One by one the smaller islands became deserted. It is a long time since they were densely populated, but until quite recently they supported a certain number of families. Only a few years ago I visited Horse Island, just opposite Ballydehob. The last people there, an elderly couple, were living all alone. It was summer, and the old man was sitting in a chair outside his house, his feet in a basin of water. His wife, behind him, fed hens. Next year they were gone. The house, still intact and comfortable, stood empty, the linoleum in place, last year’s calendar on the wall. Down by the pier a plough had been thrown into the water where it looked like a gesture of despair…

The Coast of West Cork – Peter Somerville-Large, Victor Gollancz Ltd, 1974

rosbrin cool

…West of Ballydehob the laneways ran into each other like the veins of a leaf. Many of them were untapped; they seemed empty, with little life except for cattle or a white horse browsing in watery fields beside them. Most seemed to end up at the sea, and each little turn had its own alignment to the bay. One looked across the islands with Kilcoe standing squat and menacing on its headland; the next inlet had a view across to Horse Island; another lane climbed to a hill to where one could see the sweep from Baltimore Beacon and the Gascanane to the shattered tower of Rosbrin castle…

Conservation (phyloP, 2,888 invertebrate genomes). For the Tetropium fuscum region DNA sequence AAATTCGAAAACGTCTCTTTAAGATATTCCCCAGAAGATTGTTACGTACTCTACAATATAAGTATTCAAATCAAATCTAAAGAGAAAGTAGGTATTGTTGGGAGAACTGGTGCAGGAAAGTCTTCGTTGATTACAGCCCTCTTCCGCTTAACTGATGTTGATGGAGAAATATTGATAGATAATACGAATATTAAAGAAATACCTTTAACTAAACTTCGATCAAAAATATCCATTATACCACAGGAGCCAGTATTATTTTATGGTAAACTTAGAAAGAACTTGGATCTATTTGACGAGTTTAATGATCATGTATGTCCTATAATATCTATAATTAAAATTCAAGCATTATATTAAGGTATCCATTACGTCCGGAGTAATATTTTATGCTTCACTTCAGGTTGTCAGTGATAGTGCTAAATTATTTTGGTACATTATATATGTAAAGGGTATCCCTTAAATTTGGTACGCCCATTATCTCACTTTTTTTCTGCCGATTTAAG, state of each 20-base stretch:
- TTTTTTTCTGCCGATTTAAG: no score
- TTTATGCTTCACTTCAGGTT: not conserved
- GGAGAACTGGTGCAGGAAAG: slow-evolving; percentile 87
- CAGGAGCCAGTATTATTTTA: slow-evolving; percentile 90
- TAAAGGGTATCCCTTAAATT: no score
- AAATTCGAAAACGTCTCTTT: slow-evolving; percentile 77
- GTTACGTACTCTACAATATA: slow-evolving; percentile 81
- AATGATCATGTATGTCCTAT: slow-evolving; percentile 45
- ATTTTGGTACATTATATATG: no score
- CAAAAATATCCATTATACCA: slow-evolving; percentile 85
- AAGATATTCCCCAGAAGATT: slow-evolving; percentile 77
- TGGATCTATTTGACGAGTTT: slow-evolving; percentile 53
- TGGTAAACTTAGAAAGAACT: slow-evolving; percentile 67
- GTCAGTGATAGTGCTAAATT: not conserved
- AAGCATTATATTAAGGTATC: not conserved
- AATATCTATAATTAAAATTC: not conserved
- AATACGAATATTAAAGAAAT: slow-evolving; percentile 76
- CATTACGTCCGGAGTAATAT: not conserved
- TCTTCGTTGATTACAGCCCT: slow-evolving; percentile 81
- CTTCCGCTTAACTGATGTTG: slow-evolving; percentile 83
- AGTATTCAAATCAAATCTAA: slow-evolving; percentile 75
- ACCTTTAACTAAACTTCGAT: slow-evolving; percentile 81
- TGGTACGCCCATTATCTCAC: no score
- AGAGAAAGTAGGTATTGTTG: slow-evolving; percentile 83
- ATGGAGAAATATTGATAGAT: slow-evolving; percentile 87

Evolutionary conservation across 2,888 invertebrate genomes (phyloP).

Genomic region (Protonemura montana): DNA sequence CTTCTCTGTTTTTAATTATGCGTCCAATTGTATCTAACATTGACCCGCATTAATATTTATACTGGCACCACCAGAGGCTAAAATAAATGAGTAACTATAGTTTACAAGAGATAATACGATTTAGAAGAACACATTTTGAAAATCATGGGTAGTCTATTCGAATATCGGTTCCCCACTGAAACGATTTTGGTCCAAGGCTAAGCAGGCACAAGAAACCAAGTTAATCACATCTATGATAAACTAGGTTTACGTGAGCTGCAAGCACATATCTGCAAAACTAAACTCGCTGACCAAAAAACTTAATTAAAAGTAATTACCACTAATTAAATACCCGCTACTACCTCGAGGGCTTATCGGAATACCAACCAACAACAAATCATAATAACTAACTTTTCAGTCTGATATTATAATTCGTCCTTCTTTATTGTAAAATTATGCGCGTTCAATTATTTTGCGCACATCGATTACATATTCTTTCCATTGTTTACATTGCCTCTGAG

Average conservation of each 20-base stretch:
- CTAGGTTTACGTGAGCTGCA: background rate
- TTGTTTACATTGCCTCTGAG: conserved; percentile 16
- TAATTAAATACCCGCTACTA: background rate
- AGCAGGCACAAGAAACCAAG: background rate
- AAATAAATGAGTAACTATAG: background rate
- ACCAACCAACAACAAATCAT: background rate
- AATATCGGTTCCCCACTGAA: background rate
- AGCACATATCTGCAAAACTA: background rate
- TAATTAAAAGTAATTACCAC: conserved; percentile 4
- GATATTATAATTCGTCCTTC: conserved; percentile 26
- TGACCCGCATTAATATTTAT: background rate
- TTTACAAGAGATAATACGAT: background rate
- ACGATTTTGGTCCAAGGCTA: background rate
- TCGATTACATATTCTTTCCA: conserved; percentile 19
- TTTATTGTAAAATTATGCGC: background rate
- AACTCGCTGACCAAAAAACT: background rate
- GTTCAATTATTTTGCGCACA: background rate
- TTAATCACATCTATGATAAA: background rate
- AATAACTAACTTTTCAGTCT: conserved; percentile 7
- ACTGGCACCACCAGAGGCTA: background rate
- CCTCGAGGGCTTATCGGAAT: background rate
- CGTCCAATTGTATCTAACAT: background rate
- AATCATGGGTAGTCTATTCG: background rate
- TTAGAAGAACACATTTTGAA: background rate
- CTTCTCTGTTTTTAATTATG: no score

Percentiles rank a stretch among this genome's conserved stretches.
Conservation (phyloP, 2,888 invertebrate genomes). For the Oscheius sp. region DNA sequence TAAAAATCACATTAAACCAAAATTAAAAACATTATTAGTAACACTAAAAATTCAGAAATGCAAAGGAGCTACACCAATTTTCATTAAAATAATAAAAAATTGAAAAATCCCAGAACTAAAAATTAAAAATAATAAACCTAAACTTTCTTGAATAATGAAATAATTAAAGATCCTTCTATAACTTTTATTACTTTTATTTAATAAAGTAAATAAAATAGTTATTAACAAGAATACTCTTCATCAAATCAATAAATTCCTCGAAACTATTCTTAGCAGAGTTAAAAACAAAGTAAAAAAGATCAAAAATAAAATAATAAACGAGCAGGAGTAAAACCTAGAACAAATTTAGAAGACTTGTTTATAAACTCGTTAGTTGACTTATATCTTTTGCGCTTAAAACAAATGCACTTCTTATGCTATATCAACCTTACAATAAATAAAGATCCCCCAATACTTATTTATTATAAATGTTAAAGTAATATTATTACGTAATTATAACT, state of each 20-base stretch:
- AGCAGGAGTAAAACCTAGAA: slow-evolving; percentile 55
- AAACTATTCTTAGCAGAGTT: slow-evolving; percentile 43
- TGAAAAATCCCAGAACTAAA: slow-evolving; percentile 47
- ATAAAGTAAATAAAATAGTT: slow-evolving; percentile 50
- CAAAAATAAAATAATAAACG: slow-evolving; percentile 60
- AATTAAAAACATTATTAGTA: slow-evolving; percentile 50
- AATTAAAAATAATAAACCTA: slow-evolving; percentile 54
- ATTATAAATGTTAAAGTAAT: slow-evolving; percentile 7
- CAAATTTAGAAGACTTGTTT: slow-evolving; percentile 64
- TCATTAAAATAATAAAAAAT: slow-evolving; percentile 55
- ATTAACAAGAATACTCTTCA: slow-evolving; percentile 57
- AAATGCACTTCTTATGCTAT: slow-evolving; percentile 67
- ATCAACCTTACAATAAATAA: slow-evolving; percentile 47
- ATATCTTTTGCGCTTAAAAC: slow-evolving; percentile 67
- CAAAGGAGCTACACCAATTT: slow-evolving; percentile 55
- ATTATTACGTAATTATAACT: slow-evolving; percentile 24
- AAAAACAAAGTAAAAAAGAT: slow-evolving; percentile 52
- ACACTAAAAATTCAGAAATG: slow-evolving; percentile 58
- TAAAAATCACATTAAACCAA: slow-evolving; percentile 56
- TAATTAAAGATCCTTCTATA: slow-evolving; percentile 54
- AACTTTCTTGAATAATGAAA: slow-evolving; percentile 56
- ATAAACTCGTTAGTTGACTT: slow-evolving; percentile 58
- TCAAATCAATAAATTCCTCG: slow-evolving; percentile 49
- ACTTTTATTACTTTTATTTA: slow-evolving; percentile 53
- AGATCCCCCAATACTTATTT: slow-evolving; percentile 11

The Coast of West Cork – Peter Somerville-Large, Victor Gollancz Ltd, 1974

Afternoon in Ballydehob 04.2014

…May Day in Schull was the day for ‘bringing in the green’. But the ancient custom is dying out. Only a few branches of green leaves were tied on doors, and a twig of fuchsia dangled from the handle of a bike. “Old pishoges,” an old man muttered as he carefully arranged sycamore round a drainpipe…

The Coast of West Cork – Peter Somerville-Large, Victor Gollancz Ltd, 1974

altar

…Colla harbour and pier is the nearest point to embark for Long Island. Horse Island, Castle Island and Long Island lie in a line just outside Schull harbour. A tradition, quoted by Smith, claims that they were once all one island. “In the latter end of March, AD 830, Hugh Domdighe being monarch of Ireland, there happened . . . terrible shocks of thunder and lightning . . . at the same time the sea broke through the banks in a most violent manner. The island, then called Innisfadda, on the west coast of this country was forced asunder and divided into three parts”…